Opinion: The Common Computer Cold

Albert Fisler is a columnist for the Daily Kent Stater. Contact him at [email protected]

Albert Fisler

Viruses are a normal threat to anyone in modern society. Diseases spread from one person to another and soon a portion of the population is under its control. Computer viruses are just as dangerous and threatening, but they’ve never been able to contaminate other devices, until now. Researchers in Liverpool have created a contagious computer virus that can “spread like a common-cold,” according to BBC News.

This computer virus, named Chameleon, is able to seek out devices that transmit Wi-Fi signals and find the weak points in the system. Once it hacks the password to the Wi-Fi, it takes control and then robotically seeks out other access points to take over as well. Repeating this process will spread this computer virus rapidly and uncontrollably.  

Researches in Liverpool created this virus to then find some sort of antivirus to combat it.  Alan Marshall, professor of communication networks at the University of Liverpool, told BBC News that the virus would be unable to target big business networks with higher security. Instead he said local networks and residential homes are at the biggest risk.  

Though this virus may not be a threat to businesses at its current stage, one can only predict how menacing this might be if improved to take on such challenges. Between November 27 and December 15, 2013, Target had 40 million credit and debit card accounts stolen from their systems, according to ABC News.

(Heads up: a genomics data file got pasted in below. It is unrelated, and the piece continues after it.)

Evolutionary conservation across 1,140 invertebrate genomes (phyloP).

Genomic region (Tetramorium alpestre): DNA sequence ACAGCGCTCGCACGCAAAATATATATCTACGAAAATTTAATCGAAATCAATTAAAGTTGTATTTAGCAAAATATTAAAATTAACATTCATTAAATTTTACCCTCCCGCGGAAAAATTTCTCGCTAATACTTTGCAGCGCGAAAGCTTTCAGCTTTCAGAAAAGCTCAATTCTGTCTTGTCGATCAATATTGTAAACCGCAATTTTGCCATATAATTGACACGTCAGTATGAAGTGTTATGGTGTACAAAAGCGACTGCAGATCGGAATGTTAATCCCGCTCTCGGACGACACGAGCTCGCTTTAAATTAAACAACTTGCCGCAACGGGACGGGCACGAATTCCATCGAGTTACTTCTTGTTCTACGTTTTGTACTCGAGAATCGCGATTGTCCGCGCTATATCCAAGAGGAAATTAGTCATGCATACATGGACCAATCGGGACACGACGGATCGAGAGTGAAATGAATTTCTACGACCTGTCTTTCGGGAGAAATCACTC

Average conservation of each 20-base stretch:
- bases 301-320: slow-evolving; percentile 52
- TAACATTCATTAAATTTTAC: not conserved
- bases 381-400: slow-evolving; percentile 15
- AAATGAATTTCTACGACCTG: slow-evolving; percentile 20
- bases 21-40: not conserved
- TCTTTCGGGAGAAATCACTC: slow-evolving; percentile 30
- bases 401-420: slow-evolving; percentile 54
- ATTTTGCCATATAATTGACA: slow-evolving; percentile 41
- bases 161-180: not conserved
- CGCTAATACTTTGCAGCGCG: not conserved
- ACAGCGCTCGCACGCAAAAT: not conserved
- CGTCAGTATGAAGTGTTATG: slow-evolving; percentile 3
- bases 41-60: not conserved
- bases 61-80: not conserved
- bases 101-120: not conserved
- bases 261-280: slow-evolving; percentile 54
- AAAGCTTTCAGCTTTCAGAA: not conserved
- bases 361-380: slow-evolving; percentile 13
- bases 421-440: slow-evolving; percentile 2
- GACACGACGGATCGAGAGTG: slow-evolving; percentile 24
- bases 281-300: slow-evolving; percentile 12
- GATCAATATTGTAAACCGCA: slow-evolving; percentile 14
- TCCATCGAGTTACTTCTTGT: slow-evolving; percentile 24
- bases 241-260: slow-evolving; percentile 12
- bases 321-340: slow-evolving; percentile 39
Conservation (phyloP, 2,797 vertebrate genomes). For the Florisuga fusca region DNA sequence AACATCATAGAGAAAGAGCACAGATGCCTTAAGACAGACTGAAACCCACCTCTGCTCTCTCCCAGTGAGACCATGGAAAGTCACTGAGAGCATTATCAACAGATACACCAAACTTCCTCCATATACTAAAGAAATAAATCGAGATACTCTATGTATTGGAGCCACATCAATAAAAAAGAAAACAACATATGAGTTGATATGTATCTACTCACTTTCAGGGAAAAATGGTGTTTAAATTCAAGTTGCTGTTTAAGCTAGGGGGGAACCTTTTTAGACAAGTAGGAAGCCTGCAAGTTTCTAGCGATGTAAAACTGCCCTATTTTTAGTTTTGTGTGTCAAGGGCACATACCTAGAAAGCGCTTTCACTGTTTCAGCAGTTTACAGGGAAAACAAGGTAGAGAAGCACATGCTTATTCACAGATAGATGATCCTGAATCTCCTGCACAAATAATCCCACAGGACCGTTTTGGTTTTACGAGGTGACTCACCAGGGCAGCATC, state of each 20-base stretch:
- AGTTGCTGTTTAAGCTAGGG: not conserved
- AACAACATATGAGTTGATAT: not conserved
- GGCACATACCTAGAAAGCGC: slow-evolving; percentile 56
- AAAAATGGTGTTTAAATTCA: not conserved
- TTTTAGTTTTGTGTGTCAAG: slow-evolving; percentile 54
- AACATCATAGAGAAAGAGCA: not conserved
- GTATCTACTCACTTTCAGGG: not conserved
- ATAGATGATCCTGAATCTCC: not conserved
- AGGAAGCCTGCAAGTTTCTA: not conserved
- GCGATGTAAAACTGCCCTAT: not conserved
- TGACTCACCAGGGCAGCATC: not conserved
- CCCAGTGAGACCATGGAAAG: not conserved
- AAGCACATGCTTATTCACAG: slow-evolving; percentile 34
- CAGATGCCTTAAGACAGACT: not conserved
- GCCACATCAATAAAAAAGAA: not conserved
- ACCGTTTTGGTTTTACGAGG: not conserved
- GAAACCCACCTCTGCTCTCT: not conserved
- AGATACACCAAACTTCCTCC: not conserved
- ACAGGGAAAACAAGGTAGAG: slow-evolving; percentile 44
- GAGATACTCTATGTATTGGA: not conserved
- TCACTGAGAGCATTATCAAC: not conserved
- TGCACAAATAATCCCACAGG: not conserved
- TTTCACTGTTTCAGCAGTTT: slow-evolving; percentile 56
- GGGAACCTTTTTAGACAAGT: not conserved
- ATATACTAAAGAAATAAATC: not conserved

However, this breach of security did not have the assistance of such a sophisticated virus. The Target data breach was narrowed down to a simple malware laced email that an employee accidentally opened, according to Latin Post. This breach then continued to also steal the personal information of 70 million customers.

While Target suffers this loss as their revenue drops, they plan to prevent any similar situations by adding new “chip” credit card technology, according to CNN Money. This may be a little too late, but Target remains committed to regaining their customers’ trust.

Coming back to this new contagious computer virus, it sounds rather scary that Target was compromised through an email, while this new virus is able to jump from access point to access point through Wi-Fi signals. Although, there is a quick remedy that will help protect against this potential virus if it were to be released. This contagious virus looks for Wi-Fi access points that have not changed their original admin password. Many people either forget or neglect to change their passwords after freshly buying a modem, laptop, or any other device with access to the Internet. As scary as computer viruses and the potential loss of personal information is, many gain access through simple mistakes that could have been easily avoided.